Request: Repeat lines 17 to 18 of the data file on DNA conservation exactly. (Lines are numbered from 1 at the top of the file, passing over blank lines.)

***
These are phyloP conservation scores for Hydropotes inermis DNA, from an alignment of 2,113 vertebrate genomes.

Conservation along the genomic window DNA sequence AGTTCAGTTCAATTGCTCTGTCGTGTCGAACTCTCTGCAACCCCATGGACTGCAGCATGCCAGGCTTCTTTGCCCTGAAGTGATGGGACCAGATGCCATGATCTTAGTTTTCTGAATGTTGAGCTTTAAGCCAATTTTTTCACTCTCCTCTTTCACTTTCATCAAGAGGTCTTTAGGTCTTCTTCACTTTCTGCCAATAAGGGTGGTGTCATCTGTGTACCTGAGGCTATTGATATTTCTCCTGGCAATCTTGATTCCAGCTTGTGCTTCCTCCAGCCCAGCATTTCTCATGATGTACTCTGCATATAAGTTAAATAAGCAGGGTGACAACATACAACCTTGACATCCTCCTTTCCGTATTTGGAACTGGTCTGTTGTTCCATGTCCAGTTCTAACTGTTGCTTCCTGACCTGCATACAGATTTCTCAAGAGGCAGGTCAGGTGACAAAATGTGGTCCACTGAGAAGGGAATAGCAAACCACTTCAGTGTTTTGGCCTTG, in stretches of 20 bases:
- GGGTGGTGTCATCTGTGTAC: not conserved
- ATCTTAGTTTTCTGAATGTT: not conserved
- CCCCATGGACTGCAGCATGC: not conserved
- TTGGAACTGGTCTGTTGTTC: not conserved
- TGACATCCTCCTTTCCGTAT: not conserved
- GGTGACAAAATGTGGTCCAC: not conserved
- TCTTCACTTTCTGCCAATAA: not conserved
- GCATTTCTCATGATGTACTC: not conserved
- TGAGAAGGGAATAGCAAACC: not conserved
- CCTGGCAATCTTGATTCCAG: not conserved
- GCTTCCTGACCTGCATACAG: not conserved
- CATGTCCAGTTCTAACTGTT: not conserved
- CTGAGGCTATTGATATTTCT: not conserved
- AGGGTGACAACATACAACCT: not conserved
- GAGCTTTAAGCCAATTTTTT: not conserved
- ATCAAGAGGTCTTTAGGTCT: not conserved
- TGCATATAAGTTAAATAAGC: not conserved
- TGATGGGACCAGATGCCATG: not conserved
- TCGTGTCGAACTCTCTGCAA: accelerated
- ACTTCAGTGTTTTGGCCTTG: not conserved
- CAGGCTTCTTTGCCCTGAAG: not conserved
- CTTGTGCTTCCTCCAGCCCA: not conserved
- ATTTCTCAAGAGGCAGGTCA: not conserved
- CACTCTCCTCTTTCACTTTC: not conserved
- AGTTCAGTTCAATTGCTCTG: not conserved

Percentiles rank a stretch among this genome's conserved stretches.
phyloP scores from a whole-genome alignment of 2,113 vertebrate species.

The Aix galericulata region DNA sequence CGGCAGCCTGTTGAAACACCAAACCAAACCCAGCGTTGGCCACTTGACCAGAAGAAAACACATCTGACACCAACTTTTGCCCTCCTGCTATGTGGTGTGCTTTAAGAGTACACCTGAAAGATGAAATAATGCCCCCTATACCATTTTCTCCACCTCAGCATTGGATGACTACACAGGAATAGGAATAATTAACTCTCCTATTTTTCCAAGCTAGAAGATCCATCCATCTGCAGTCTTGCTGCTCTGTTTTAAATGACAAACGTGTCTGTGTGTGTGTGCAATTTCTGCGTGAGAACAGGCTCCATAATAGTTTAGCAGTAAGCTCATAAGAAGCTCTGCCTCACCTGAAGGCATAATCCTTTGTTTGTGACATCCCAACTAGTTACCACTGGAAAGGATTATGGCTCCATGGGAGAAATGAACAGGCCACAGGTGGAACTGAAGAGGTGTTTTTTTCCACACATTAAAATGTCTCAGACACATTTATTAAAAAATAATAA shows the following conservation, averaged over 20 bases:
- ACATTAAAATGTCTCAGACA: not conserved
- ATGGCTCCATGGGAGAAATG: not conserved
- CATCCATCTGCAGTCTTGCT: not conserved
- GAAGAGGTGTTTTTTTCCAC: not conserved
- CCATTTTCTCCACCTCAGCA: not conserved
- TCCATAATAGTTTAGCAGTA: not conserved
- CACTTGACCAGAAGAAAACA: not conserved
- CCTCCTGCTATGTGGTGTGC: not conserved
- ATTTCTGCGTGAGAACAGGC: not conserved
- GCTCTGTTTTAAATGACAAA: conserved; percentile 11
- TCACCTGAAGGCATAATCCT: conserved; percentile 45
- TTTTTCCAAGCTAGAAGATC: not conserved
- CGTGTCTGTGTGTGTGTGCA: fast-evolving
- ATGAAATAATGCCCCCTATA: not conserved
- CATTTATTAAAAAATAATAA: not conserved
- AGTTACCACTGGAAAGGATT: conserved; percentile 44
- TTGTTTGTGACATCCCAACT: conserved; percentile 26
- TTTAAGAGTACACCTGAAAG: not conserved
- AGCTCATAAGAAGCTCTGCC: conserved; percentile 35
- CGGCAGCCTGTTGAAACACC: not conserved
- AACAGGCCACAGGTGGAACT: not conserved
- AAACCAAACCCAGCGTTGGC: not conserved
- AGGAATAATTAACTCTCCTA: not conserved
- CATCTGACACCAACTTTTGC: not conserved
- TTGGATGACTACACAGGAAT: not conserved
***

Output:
- GAGCTTTAAGCCAATTTTTT: not conserved
- ATCAAGAGGTCTTTAGGTCT: not conserved